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Indiana Donor Network to launch statewide floragraph tour

2017 Donate Life Rose Parade Float will honor two Hoosiers

FORT WAYNE, Ind. – Indiana Donor Network and Donate Life Indiana are again teaming up with the Donate Life Rose Parade Float for the Tournament of Roses Parade in California. This year two Hoosiers will be among those honored on the float, which raises awareness about the lifesaving impact of organ, tissue and eye donation and transplantation.

The theme of the 2017 float is “Teammates in Life” and Indiana Donor Network’s two honorees uniquely personify that. The image of Tracy Driscoll, 41, from Wabash, will be memorialized on the float in a floragraph and Kirby Cochran of Greenwood, will be a float rider in the parade. Driscoll died in January 2013 of a brain aneurysm and a heart attack. She saved three lives as an organ donor, one of those being Cochran’s. He had liver disease caused by lupus and received Driscoll’s liver via transplant at the age of 44.

Before the Donate Life Rose Parade Float sets sail down the streets of Pasadena Jan. 2, Indiana Donor Network is touring Driscoll’s floragraph around the state, stopping first at Lutheran Hospital. As one of Indiana’s three transplant centers, Lutheran Hospital, part of Lutheran Health Network, is a valued partner of Indiana Donor Network’s in increasing awareness about donation and transplantation.


BACKGROUND:
• Indiana Donor Network and Donate Life Indiana have participated in the Tournament of Roses Parade since 2009.
• The Donate Life Rose Parade Float is the world’s most recognizable campaign to highlight the importance of organ, tissue and eye donation. Together with the float riders, the floragraphs share the message that donation and transplantation saves and heals lives.
• A floragraph is a portrait of a deceased organ, tissue or eye donor that is created with spices, seeds, floral and organic materials.
• The 2017 Donate Life Rose Parade Float will depict a Polynesian catamaran “propelled” by organ, tissue and eye transplant recipients (Kirby Cochran). The “sails” of the vessel will feature the floragraphs (Tracy Driscoll).
• The 128th Rose Parade will take place on Jan. 2, 2017 in Pasadena, California.

FACTS:
• Nearly 1,500 Hoosiers and more than 120,000 people nationwide are waiting for lifesaving organ transplants.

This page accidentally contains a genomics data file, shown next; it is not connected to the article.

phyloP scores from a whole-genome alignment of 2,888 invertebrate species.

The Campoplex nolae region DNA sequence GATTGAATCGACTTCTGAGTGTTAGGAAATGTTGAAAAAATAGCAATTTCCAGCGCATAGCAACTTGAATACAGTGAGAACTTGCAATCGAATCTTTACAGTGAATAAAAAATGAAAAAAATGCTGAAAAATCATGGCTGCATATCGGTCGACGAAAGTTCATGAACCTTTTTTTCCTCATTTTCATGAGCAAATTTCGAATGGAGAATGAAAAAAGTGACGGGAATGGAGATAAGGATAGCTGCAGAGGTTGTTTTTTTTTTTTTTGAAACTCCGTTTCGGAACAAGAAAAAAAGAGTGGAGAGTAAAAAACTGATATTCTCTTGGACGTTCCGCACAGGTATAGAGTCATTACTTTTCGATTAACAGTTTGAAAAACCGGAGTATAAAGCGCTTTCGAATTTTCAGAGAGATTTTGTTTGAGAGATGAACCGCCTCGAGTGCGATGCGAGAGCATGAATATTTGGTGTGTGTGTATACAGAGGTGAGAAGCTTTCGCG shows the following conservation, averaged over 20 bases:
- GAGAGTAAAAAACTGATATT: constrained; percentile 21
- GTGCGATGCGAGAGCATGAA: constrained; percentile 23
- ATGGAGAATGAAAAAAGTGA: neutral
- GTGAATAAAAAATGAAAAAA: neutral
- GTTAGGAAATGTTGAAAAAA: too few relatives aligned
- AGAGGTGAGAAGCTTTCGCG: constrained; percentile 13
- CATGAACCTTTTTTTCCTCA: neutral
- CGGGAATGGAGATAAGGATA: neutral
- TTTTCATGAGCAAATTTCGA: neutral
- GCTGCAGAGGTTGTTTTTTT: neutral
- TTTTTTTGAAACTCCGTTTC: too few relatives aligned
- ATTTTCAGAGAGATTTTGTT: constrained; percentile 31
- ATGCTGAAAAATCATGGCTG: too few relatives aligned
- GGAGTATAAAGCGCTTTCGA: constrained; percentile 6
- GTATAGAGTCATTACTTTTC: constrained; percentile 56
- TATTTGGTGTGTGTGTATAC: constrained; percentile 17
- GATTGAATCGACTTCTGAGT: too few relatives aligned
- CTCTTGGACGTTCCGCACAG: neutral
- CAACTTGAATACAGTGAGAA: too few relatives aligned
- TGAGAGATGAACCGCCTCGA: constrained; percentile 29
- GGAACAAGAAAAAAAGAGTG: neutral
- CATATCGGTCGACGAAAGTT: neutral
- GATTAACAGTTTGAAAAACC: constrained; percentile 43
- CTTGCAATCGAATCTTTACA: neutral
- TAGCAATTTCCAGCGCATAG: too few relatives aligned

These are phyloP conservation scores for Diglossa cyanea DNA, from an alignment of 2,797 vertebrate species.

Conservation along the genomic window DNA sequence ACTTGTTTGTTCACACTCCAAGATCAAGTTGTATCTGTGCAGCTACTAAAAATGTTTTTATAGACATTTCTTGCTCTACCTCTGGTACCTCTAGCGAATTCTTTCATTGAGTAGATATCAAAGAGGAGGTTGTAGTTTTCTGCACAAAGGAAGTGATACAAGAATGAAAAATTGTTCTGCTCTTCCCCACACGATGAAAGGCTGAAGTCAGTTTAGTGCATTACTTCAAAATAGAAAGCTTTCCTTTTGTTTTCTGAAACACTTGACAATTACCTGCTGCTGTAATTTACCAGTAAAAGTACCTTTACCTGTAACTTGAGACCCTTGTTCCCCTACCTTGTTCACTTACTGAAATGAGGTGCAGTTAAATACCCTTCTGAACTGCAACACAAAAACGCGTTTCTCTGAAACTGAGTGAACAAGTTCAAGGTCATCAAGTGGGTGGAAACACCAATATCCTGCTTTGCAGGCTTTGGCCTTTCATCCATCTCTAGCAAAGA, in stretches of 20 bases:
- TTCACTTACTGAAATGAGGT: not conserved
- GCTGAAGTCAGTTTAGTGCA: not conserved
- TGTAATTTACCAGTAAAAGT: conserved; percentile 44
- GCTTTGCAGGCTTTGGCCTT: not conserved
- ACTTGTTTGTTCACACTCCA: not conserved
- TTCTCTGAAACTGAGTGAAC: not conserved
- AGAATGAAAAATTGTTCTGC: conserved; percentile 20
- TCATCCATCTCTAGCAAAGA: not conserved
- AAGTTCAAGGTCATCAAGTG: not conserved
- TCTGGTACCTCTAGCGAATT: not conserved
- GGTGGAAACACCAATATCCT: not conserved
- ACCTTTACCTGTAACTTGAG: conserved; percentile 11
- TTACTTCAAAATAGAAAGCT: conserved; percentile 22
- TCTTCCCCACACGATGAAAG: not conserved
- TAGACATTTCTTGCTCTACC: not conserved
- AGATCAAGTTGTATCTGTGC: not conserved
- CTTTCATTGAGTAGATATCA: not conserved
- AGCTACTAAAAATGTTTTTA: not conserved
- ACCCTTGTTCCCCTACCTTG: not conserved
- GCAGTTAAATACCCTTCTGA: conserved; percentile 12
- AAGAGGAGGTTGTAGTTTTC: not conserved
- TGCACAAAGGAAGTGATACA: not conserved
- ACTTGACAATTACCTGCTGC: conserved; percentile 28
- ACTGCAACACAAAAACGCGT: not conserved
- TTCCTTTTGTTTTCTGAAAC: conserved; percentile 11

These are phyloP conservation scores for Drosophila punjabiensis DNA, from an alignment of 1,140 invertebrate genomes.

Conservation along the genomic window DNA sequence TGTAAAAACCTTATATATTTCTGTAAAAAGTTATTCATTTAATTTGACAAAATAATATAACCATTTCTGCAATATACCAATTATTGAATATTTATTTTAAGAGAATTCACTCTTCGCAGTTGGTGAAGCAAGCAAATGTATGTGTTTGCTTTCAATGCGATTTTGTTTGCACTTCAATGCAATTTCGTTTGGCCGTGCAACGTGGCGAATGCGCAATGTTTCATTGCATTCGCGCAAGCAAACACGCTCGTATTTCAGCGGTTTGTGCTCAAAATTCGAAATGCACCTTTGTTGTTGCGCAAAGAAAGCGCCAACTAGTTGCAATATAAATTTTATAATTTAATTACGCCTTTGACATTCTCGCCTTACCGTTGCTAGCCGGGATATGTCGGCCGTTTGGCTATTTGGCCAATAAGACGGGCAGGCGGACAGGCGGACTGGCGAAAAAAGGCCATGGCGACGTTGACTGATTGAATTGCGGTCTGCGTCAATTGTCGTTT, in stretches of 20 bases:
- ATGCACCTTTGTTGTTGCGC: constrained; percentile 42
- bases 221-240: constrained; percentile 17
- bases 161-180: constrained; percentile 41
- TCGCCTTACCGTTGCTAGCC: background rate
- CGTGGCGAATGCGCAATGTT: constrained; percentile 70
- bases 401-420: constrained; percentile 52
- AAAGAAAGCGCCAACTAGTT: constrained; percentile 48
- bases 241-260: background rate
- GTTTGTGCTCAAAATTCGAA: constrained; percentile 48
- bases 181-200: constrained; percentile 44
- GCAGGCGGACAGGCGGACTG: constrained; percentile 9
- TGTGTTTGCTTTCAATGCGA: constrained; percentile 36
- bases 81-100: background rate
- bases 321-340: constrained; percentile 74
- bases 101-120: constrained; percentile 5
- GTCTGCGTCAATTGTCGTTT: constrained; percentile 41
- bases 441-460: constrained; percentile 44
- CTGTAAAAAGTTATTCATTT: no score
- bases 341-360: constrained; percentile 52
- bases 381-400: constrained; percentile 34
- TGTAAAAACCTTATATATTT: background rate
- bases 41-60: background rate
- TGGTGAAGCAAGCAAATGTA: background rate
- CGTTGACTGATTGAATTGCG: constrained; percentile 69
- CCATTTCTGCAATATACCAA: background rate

• In the U.S., another person is added to the transplant waiting list every 10 minutes.
• Each day, 22 people on average in the U.S. die because a donated organ wasn’t made available in time.
• One organ donor can save the lives of as many as eight people.
• One tissue donor can enhance the lives of more than 50 people.
• More than 3 million Hoosiers are registered to save lives. Indiana law allows each individual to decide if they want to be a donor.
• Hoosiers inspired to register their decision to become registered donors can do so here.

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About Indiana Donor Network
Indiana Donor Network is one of 58 designated organ recovery organizations in the United States and coordinates organ, tissue and eye donation throughout the state. Indiana Donor Network is devoted to public education about donation and transplantation with the goal of saving and enhancing more lives. For more information about Indiana Donor Network or to register your decision to become a donor, visit IndianaDonorNetwork.org.
 


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LUTHERAN HEALTH NETWORK
BLUFFTON REGIONAL MEDICAL CENTER | DUKES MEMORIAL HOSPITAL | DUPONT HOSPITAL* | KOSCIUSKO COMMUNITY HOSPITAL*
LUTHERAN HEALTH PHYSICIANS | LUTHERAN HOSPITAL* | MEDSTAT | THE ORTHOPEDIC HOSPITAL* | REDIMED | REHABILITATION HOSPITAL*
ST. JOSEPH HOSPITAL*

*A physician owned hospital.

If you are experiencing a medical emergency, call 911.
*ER wait times are door to clinical professional and can change quickly depending on the urgency of patients that arrive by ambulance. Lutheran Health Network provides care to patients with life-threatening illnesses first.
Patients are seen in order of severity, therefore, your spot may not be guaranteed. In case of a life-threatening emergency, call 911.
Lutheran Hospital is owned in part by physicians.
Patient results may vary. Consult your physician about the benefits and risks of any surgical procedure or treatment.